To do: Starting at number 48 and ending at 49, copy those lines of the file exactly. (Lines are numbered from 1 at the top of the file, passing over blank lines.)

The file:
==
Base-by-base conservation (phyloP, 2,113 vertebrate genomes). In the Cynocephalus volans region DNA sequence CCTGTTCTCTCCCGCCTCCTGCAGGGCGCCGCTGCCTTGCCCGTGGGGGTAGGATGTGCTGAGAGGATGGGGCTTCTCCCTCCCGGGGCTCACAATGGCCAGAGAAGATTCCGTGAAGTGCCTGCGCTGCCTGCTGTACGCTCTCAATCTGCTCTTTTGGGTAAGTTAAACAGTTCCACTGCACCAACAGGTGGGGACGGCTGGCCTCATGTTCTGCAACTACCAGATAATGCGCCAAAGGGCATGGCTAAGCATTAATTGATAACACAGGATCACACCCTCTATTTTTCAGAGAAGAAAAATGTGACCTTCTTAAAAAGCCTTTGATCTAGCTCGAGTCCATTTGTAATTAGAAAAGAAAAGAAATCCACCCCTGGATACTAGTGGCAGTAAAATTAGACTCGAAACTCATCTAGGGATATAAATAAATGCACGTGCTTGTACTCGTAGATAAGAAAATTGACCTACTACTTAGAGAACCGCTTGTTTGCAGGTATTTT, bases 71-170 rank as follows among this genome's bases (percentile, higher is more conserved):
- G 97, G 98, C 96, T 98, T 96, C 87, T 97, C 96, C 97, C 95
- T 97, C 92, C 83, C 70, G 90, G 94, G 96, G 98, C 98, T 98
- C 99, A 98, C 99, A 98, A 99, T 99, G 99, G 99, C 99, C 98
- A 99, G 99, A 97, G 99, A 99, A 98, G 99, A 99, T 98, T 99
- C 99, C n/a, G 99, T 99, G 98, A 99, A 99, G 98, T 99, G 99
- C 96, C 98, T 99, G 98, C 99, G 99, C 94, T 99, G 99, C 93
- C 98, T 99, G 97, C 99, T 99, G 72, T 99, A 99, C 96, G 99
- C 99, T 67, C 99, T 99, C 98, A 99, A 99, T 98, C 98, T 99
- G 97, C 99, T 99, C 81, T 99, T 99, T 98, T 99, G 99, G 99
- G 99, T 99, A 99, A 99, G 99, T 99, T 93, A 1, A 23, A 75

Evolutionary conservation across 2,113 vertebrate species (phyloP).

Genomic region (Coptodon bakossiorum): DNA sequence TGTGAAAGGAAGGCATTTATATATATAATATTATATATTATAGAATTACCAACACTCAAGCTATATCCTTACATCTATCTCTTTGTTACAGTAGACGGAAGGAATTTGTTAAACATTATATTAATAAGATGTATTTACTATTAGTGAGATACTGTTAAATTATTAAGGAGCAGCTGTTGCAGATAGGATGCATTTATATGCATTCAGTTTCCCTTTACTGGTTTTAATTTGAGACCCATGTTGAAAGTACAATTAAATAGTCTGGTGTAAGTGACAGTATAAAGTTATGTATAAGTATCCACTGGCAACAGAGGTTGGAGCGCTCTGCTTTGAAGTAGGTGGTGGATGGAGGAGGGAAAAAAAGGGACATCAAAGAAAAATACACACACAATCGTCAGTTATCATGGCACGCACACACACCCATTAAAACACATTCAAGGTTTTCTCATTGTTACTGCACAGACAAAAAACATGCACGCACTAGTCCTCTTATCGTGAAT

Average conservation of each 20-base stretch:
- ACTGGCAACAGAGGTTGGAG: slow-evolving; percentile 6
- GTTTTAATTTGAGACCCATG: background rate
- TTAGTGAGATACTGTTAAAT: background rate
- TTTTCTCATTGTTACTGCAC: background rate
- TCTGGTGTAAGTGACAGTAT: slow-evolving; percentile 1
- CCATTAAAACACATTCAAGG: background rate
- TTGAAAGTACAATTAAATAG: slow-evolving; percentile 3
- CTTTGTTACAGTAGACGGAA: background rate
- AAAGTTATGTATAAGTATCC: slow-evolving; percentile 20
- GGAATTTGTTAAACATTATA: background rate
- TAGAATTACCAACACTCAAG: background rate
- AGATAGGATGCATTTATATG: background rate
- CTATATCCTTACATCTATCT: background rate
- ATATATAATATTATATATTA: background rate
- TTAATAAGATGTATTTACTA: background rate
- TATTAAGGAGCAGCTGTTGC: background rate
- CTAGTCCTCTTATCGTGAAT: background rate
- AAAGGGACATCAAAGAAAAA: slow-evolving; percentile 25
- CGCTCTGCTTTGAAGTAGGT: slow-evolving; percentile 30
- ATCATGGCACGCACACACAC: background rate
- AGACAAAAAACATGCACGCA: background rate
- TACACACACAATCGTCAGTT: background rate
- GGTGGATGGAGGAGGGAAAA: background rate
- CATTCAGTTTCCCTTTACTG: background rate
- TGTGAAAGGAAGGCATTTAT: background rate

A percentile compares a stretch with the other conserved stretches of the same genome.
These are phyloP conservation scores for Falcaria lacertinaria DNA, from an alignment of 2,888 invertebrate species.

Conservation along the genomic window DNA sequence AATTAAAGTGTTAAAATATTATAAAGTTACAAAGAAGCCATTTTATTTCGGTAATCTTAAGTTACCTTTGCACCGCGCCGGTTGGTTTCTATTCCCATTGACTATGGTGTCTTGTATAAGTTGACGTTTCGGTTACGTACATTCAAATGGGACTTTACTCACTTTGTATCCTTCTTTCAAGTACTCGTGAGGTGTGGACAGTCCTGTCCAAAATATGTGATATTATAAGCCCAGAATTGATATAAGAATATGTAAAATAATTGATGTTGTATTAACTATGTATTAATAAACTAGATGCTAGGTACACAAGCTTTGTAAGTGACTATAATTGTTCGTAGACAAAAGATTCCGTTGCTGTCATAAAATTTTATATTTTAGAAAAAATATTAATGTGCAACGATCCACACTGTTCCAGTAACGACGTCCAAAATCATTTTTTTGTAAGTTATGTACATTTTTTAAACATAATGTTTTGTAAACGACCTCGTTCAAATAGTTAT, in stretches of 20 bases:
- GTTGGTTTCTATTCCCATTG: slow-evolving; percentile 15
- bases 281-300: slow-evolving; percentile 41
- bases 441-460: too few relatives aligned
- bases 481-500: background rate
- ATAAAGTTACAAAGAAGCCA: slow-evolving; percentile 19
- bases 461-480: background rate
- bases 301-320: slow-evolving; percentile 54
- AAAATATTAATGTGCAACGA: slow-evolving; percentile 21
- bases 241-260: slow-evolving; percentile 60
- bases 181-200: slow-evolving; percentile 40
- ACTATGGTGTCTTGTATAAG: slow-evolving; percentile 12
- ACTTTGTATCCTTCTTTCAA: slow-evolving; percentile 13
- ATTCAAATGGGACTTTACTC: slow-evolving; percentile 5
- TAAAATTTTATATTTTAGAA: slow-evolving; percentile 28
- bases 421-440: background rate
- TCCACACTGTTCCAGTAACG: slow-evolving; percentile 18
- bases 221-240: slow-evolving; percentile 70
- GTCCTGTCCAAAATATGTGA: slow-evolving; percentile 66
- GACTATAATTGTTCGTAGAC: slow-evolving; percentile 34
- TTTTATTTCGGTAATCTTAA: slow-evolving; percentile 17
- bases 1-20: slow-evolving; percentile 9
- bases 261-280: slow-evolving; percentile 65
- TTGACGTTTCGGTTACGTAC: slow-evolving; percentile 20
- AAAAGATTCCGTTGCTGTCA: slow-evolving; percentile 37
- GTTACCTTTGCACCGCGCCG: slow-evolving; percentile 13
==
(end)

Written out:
- bases 461-480: background rate
- bases 301-320: slow-evolving; percentile 54